The diagnosis of factitious disorder is most often based on DSM-5 criteria:[3]

  • Identified deception; involving falsification of psychological or physical symptoms, or induction of injury or disease.
  • The individual presents themselves to others as ill, injured, or impaired.
  • The deception is evident in the absence of external rewards.
  • Another mental disorder does not better explain the behavior.
  • Single or recurrent episodes should specify the behavior.

If factitious disorder is suspected, evaluation should be geared toward providing objective evidence of deception and falsification of a medical or psychiatric condition. There are many findings on evaluation that could help lead to a diagnosis. These include:[3][4]

  • Absence of supporting lab work, imaging, or other diagnostic findings for the presumed disease
  • Specific labwork proving the falsification of symptoms. For example, in patients with factitious diarrhea, a stool sample may be positive for laxatives or stool osmolality may be consistent with water. In non-diabetic hypoglycemia, testing may be done to rule out exogenous insulin use.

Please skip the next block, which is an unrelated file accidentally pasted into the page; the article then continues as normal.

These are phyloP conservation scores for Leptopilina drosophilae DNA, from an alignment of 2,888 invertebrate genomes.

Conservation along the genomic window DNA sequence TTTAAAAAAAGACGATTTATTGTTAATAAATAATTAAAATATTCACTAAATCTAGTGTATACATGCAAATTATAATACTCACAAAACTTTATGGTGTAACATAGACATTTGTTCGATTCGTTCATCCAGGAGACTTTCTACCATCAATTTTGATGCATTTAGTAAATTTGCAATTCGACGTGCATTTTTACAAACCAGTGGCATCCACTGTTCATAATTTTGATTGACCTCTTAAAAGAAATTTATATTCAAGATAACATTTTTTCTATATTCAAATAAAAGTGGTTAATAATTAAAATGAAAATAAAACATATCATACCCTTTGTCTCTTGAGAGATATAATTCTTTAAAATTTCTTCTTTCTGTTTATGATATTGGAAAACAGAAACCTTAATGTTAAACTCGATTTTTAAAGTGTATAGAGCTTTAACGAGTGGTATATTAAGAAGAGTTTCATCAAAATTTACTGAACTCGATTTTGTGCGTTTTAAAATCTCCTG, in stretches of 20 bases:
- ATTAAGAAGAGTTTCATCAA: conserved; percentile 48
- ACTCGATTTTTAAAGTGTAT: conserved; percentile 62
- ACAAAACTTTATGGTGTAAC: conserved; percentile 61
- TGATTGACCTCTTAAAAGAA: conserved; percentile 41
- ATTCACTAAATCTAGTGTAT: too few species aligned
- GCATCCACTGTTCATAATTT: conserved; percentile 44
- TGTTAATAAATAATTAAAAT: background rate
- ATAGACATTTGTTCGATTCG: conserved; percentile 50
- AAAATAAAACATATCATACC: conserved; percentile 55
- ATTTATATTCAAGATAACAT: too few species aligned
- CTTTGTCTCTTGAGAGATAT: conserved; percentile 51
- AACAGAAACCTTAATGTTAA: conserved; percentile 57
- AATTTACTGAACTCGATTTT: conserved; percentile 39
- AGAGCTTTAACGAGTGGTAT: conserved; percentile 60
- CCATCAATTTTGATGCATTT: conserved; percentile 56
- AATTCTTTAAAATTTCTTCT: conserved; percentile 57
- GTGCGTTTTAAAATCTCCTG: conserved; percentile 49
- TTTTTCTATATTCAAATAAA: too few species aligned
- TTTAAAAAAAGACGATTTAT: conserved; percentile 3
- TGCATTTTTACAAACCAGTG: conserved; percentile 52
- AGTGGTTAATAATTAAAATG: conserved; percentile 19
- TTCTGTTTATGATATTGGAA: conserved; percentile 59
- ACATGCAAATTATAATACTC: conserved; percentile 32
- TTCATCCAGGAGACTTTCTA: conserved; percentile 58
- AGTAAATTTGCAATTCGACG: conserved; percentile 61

• The patient is witnessed inducing symptoms or interfering with treatment.
  • A search of the patient’s room reveals means of inducing symptoms. (e.g., syringes, laxatives, blood pressure medications, sedatives, illicit drugs) This is often part of the consent form signed by a patient upon admission.
  • The patient seems overly eager to undergo extensive workup and/or treatment.
  • The patient predicts or demonstrates a decline when faced with discharge from the hospital.
  • The patient admits to behavior when confronted. 

In certain cases, evidence such as direct observation of the behavior or lab values such as laxatives found in the stool may simplify diagnosis. However, many cases lack definitive evidence and determining what level of evidence is sufficient for diagnosis may be challenging.[4]

Some argue that the DSM does not recognize that deception is normal human behavior and should not be considered pathologic in all cases. It is very common for patients to exaggerate symptoms to receive the attention they desire. This further complicates diagnosis because the threshold at which the behavior is considered pathological is not always clear.[3]

Treatment / Management